It started with a crush and a spat over cash in 2015. Ezeoma Chigozie Obioha had his eye on Carrie Melvin, 30, who had done social media work for his business. But she turned him down, prosecutors said, and eventually notified state officials that he owed her more than $1,000 for work she had done to promote his company.

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Weeks later, Carrie was killed by a man who fired a shotgun blast at her face as she walked with her boyfriend to a Thai restaurant in Hollywood. A shotgun on the beach and a bounced check are key clues to the murder, prosecutor says.

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The morning after the killing, a boy playing on the beach in Malibu found Obioha’s Mossberg 12-gauge shotgun under a rock. Lying nearby was an unusual shotgun shell, identical to an expended shell found at the crime scene: a white Rio Royal Grand 12-gauge, 00 buck shell with the head stamp “globalshot.com,” prosecutors said.

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On Monday, Obioha, who was convicted last year of first-degree murder, sat showing no emotion. Jurors deliberated about a day before convicting Obioha and finding true the special-circumstance allegation that he committed murder for financial gain.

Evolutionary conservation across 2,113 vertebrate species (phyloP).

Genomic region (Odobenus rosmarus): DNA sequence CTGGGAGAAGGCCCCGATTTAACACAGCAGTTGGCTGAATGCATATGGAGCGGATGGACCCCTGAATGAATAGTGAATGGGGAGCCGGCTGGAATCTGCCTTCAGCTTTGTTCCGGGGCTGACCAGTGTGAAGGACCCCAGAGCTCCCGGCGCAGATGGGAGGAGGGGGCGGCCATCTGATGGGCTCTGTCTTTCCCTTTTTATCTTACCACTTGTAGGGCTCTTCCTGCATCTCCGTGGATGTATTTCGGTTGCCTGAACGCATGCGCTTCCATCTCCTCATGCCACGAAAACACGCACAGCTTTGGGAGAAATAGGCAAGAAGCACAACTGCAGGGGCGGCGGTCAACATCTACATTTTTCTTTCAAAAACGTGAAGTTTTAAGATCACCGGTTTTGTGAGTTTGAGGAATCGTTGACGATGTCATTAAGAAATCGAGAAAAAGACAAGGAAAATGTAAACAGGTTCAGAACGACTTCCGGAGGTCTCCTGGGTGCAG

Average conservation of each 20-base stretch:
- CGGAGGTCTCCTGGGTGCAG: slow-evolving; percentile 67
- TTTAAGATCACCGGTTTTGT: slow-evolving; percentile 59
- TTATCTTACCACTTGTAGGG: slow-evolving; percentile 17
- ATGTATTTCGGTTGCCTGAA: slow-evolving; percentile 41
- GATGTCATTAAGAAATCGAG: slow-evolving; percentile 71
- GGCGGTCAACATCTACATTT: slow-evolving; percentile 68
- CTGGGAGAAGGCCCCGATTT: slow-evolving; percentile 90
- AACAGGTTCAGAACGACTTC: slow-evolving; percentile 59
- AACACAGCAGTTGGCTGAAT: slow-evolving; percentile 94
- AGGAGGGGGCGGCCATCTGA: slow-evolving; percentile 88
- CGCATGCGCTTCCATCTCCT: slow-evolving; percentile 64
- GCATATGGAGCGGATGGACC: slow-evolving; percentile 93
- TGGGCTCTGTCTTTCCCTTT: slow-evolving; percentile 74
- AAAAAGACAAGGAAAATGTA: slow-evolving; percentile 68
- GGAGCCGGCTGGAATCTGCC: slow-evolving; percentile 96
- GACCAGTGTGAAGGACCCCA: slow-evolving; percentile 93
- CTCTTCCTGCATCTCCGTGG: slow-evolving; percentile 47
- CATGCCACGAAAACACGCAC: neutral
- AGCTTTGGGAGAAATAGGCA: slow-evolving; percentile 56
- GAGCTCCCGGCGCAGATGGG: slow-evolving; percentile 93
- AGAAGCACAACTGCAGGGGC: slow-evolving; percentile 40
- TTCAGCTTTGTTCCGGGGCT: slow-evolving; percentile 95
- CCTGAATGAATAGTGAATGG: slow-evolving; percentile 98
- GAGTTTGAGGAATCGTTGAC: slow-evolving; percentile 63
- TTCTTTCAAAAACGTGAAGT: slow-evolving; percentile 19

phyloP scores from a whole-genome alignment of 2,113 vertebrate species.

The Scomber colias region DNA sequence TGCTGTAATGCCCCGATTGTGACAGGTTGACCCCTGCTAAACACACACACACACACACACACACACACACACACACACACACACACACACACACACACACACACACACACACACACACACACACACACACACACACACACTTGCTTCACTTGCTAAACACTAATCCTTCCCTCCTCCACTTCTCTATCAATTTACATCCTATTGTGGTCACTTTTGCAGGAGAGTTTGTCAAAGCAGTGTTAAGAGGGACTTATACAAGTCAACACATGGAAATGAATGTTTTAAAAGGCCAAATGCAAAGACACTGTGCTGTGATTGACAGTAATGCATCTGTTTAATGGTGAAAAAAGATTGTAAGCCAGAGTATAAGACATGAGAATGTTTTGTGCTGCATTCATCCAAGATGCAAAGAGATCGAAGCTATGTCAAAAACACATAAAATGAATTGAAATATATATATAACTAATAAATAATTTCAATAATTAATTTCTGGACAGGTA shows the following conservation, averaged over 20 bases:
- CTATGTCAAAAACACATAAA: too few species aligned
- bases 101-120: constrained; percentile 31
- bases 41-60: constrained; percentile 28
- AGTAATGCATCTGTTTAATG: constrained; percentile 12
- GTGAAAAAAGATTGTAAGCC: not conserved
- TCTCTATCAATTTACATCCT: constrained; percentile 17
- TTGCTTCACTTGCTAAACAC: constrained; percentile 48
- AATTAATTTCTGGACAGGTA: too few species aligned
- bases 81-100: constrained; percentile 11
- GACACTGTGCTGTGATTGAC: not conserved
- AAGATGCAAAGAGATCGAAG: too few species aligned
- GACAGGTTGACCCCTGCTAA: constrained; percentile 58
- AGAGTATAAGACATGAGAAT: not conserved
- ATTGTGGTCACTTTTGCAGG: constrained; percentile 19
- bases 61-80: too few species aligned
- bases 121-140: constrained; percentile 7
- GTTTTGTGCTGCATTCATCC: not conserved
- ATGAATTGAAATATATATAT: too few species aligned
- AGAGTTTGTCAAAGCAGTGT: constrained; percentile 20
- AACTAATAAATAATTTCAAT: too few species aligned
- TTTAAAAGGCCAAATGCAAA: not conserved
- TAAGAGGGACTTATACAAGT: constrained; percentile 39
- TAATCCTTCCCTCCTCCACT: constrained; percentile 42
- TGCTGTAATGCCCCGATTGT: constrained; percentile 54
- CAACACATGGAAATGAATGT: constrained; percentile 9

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Defense attorneys plan to file an appeal. Obioha’s defense attorneys had argued that the shotgun shells, as well as the gun, were planted. A blast from a Rio Royal shell would have caused more wounds to the victim’s face, they argued.

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In phone calls from jail, Obioha gave his family different explanations about what happened to his gun. First, he said that it had been stolen. Then, that Melvin’s boyfriend had taken it to set him up.

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Lastly, he said it had been planted by an ocean photographer who wanted his Instagram and Facebook accounts featured on the news, the prosecutor said.

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In court, the victim’s father said that after sitting through the trial and hearing the evidence, he’s convinced that Obioha was the person who killed his daughter. He urged Obioha to accept the sentence.

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